On Query Mode
In on query mode, the materialized view will be refreshed upon query. This behavior means that the returned data will always be current, with some overhead on query.
In periodic mode, the materialized view will be kept current by refreshing the data at a given interval. This behavior means that the returned data may not be current for a given query, but there will be no query overhead and no refresh waiting time for modification calls as with on change mode.
When the beginning of a period is reached, the time of the following period is calculated and a refresh process initiated. If the refresh process does not complete by that pre-calculated time, another refresh process will be initiated immediately after the first completes. When this next refresh begins, the time of the next period in the sequence that occurs at some time past the current time will be calculated and the cycle repeated. In this manner, only one catch-up refresh will be processed regardless of the number of periods skipped by a long-running refresh.
Creating a Materialized View
There are three steps in creating a materialized view using the native API:
- Reserve the name of the materialized view and receive a unique ID that will be used to identify member tables as being part of the materialized view. The /create/materializedview endpoint will be used for this purpose. Options such as refresh mode and TTL will also be configured in this step.
- Issue requests against the input tables and against any result tables created by those requests, tagging each result table created with the unique ID for the materialized view.
- Issue the final processing request, naming the resulting table with the reserved name of the materialized view and tagging it with the unique ID. This member table becomes the root table and the materialized view creation sequence is complete.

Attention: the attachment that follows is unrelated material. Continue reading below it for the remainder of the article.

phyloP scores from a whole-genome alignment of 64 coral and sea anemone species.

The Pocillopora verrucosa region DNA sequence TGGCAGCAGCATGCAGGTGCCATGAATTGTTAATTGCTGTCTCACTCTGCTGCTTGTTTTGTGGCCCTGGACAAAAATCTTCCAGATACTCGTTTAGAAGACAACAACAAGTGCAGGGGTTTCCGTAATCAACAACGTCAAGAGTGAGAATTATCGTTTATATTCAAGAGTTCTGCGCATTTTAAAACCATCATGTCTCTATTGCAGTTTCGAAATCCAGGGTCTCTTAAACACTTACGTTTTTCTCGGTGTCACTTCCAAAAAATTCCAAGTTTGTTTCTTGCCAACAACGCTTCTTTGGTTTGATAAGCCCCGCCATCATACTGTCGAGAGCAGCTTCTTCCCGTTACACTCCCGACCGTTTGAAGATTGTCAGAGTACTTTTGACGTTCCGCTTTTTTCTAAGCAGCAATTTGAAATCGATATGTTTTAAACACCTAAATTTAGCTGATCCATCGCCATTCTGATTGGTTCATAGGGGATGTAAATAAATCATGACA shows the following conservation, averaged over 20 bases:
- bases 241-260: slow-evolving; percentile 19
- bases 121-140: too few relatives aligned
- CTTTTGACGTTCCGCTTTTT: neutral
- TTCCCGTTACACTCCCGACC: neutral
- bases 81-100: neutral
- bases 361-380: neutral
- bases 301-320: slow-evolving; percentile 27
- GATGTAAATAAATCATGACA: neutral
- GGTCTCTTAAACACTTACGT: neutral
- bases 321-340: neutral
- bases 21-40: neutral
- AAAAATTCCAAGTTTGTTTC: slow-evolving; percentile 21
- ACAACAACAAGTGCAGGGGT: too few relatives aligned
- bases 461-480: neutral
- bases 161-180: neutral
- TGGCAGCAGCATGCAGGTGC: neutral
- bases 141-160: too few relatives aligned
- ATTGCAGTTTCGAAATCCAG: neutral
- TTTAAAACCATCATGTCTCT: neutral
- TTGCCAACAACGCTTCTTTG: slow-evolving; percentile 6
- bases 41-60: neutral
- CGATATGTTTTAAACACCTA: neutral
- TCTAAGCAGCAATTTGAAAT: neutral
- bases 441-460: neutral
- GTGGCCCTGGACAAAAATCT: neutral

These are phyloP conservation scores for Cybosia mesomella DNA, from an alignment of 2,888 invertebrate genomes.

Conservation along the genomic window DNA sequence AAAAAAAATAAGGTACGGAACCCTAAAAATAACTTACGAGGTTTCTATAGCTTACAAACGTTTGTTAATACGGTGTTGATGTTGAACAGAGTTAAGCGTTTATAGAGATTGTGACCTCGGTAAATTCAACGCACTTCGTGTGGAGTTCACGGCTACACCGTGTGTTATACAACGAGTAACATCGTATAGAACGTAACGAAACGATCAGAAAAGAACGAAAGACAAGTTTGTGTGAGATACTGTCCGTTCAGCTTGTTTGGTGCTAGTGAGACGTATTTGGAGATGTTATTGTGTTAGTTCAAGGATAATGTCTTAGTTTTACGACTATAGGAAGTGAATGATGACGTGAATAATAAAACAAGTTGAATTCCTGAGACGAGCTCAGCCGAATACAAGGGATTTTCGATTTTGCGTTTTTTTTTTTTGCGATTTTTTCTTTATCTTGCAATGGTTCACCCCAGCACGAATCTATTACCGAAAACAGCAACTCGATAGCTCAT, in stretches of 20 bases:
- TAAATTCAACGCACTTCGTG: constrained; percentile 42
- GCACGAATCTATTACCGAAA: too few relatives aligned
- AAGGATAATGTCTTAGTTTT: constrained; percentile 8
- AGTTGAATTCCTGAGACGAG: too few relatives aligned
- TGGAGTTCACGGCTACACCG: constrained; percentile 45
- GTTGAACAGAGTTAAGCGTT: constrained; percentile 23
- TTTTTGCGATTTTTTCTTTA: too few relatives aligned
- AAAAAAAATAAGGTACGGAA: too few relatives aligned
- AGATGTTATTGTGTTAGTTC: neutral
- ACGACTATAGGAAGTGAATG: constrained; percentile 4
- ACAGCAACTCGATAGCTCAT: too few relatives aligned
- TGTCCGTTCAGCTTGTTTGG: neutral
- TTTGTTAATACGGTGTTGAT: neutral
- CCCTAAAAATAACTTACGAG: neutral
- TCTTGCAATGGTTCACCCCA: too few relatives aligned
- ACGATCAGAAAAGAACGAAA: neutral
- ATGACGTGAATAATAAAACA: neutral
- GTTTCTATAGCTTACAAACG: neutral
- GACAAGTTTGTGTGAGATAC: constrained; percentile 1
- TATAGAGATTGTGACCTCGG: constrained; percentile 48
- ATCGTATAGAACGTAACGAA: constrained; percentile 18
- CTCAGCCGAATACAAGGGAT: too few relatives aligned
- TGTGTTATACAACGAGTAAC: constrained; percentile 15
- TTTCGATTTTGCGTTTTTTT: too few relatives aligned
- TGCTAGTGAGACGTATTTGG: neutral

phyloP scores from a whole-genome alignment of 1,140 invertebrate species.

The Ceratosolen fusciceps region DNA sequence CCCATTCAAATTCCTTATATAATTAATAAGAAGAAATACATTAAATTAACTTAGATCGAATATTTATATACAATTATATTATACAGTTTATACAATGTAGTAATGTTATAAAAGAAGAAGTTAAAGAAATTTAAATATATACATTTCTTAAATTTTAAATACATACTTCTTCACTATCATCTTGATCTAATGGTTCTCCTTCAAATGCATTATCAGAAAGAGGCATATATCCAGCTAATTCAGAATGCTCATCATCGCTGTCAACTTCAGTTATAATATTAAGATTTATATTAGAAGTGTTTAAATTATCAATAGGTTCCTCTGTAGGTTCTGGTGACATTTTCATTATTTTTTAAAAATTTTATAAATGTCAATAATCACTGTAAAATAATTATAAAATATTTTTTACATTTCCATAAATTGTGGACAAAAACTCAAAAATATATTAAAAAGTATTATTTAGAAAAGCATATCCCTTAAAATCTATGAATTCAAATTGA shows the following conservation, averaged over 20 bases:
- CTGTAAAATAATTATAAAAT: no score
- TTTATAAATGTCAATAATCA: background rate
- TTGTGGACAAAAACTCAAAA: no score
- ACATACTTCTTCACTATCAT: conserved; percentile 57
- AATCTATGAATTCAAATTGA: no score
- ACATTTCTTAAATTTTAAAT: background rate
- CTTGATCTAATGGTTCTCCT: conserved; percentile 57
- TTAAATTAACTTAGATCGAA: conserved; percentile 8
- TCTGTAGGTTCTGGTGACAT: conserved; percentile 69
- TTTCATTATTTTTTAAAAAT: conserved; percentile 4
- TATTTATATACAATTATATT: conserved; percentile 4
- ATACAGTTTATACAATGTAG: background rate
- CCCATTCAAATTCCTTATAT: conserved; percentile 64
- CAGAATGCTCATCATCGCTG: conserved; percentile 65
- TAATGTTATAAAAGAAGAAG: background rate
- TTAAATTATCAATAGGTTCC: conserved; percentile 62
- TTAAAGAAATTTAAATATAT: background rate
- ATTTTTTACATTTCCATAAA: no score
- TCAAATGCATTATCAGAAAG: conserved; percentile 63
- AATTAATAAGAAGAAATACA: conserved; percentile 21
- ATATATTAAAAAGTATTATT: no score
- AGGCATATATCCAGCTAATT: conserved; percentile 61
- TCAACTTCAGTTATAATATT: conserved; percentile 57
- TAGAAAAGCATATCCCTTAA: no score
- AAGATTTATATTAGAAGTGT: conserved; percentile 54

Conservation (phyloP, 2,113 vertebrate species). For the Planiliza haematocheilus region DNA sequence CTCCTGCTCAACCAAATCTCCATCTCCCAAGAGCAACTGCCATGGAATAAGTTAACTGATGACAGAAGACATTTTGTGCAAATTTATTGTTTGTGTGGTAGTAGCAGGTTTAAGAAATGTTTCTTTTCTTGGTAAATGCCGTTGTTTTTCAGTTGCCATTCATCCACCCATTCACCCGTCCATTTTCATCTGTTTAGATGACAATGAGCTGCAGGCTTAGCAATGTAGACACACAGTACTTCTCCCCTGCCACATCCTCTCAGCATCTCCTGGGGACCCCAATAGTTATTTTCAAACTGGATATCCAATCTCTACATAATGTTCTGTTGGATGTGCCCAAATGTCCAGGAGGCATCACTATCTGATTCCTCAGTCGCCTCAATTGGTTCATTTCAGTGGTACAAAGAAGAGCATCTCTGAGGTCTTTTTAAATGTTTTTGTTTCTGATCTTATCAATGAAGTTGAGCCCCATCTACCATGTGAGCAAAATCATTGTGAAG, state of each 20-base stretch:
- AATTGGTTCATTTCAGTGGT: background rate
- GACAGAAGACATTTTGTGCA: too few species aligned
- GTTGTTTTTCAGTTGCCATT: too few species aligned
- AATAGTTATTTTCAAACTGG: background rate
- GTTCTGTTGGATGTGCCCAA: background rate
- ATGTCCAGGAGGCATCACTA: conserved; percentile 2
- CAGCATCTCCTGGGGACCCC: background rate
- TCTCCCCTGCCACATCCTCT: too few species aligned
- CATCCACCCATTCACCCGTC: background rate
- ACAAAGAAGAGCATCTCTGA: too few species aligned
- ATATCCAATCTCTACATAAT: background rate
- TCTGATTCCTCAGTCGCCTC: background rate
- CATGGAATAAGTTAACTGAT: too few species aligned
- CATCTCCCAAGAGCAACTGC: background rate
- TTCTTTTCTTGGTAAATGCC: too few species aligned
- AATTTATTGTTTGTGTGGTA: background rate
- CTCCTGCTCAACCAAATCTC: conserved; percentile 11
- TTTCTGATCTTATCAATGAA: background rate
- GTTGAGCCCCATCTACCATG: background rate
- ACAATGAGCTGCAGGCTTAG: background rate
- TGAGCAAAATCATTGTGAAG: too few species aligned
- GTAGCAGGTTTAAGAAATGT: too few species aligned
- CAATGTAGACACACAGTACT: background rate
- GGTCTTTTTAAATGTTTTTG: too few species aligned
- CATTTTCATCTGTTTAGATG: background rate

To create a materialized view in SQL, see CREATE MATERIALIZED VIEW.
The following examples use the Python API to construct a materialized view.
To create a materialized view (recent_orders) on a single table (orders), and have recent_orders show records in orders that were ordered in the last 24 hours (as denoted by the table's o_orderdate column), refreshed every time the data in orders is updated:
To create a materialized view (customer_order_count) across two tables: a base table (orders) and a parent table (customer), and refresh the order total per customer in customer_order_count every hour:
Limitations and Cautions
- A materialized view cannot have a persisted table as a member table; e.g., attempting to add a projection created with a persist option set to true to a materialized view will fail.
- A materialized view is not persisted, by default, and will not survive a database restart. However, specifying a persist option of true when creating one will make the view permanent and not expire; database restarts will cause the materialized view to be rebuilt from its input tables.
- A /merge/records operation cannot be part of a materialized view.
- When performing a refresh, a materialized view will not take into account DML operations on member tables that occurred during its creation; these include:
- When any one of the input tables to a materialized view is altered or dropped, the materialized view will also be dropped.